der its jurisdiction shall be free
from editorial censorship on the
part of the Board, or on the part
of any member of the faculty of
the University, but the members
of the staff of The Nebraskan are
personally responsible for what
they say or do or cause to be
printed.' "
The Board of Student Publica
tions, a sub-committee of the Com
mittee on Student Affairs, is made
up of faculty members and student
representatives. At present those
members representing the Univer
sity faculty are Frank Hallgren,
Dr. Nathan Blumberg, Irving Si
mos, W. J. Arnold, chairman, and
W. C. Harper. Also a member, at
the request of the board, is Ken
Keller, a member of the Univer
sity's public relations department.
In addition to the faculty members
are three student members, one
from each of the three upper
classes, who are appointed each
year by the Student Council to
serve on the Board of Student
Publications. Two members are
held over each year and one ap
pointed to fill the place left by the
graduating senior. Dave Erickson
and Walter Wright are the student
members at present.
The duties of this board is to
act as a liaison between The Ne
braskan staff and its business con
tacts, direct the financial end of
the paper to its best Interest and
be available for any advice or
guidance requested of it by The
Nebraskan staff.
In addition, the Board or Stu
dent Publications interviews and
selects 6taff members on the basis
of experience, capability and in
terest. A new editorial staff is se
lected each semester and a new
business staff excepting the busi
ness manager who maintains his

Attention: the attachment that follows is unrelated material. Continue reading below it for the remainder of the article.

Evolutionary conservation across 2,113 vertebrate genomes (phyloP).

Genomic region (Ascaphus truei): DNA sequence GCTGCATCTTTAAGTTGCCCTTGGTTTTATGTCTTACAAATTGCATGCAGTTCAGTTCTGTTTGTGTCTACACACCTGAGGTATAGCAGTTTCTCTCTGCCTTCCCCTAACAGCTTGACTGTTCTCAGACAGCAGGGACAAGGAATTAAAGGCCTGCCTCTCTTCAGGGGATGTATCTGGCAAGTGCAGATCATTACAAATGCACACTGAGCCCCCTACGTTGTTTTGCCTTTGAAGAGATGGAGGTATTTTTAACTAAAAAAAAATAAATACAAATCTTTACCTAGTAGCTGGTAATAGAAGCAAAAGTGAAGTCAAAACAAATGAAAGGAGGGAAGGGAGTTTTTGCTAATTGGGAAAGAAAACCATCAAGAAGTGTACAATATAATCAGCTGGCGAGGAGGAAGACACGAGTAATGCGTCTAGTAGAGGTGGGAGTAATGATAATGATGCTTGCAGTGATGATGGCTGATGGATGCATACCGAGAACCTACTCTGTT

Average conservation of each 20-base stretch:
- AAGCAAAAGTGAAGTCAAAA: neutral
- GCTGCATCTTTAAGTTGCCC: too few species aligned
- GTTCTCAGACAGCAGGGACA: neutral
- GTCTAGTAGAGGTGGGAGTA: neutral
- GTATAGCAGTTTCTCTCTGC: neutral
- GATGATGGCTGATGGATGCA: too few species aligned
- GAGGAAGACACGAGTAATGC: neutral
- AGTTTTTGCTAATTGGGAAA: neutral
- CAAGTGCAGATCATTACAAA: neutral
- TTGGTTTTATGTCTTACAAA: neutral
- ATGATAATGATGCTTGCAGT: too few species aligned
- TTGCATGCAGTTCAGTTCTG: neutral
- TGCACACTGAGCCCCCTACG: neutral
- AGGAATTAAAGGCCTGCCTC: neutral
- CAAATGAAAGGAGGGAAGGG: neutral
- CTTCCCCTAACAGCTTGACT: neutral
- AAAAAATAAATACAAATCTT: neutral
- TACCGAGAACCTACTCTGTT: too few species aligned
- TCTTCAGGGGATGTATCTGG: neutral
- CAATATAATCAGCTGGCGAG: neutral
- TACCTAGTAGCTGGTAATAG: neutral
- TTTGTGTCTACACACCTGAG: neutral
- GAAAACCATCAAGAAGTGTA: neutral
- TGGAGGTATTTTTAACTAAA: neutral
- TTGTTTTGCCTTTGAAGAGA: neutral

position for the year.
the main objective in having
Board of Student Publications is
to see that the University students
have a publication, see that that
publication is kept free from out
side influence and to insure a staff
able to maintain a high standard
This is the foundation. From
here on The Nebraskan is a busi
ness, a training field for students
interested in journalism and a rec
ognized University activity. The
benefit is twofold satisfaction on
the part of the students who work
on .The Nebraskan and satisfaction
on the part of the student body
that there is a newspaper repre
senting them and their school.
Main Feature Clock
. (Schedule 1'tirnlt.hed by Theaters)
Lincoln: "Knock On Wood,
1:10, 3:15, 5:15, 7:20, 9:20.
Stuart: "The Black Shield of
Falworth," 1:00, 3:08, 5:16, 7:24,
Nebraska: "Genghis Kahn,''
1:27, 4:47, 8:08. "The Marrying
Kind," 2:56, 6:16, 9:37.
Varsity: "Susan Slept Here,"
1:09, 3:17, 5:25, 7:33, 9:41.
State: "The Jackie Robinson
Story," 1:10, 4i01, 6:52, 9:45. "The
Well," 2:36, 5:27, 8:20.
t a t ..
1 Author "Barefoot Bo With Chttk," ote.)
First of all how come?
How do I come to be writing a column for Philip Morris in your
campus newspaper? '
I'll tell you how come:
It all began on a summer night. The air was warm, the sky was
full of stars, and I sat in a cane-bottomed chair on my verandah,
peaceful and serene, smoking a cigarette, humming the largo from
Death and Trannfiguration, and worming my dofj.
Into this idyllic scene came a stranger a tall, clean limbed
stranger, crinkly-eyed and crooked-grinned, loose and lank. "How
do you- do," he said. "My name is Loose Lank and 1 am with the
Philip Morris people."
"Enchanted," I said. "Take off your homburg and sit down." I
clapped my hands. "Charles!" I called. "Another chair for Mr. Lank."
Obediently my dog trotted away and returned directly with a
fan-back chair of Malayan rattan. He is the smartest dog in our block.
"I'm sorry I don't have a Morris chair," I said to Mr. Lank. "That
would be rather more appropriate you being with Philip Morria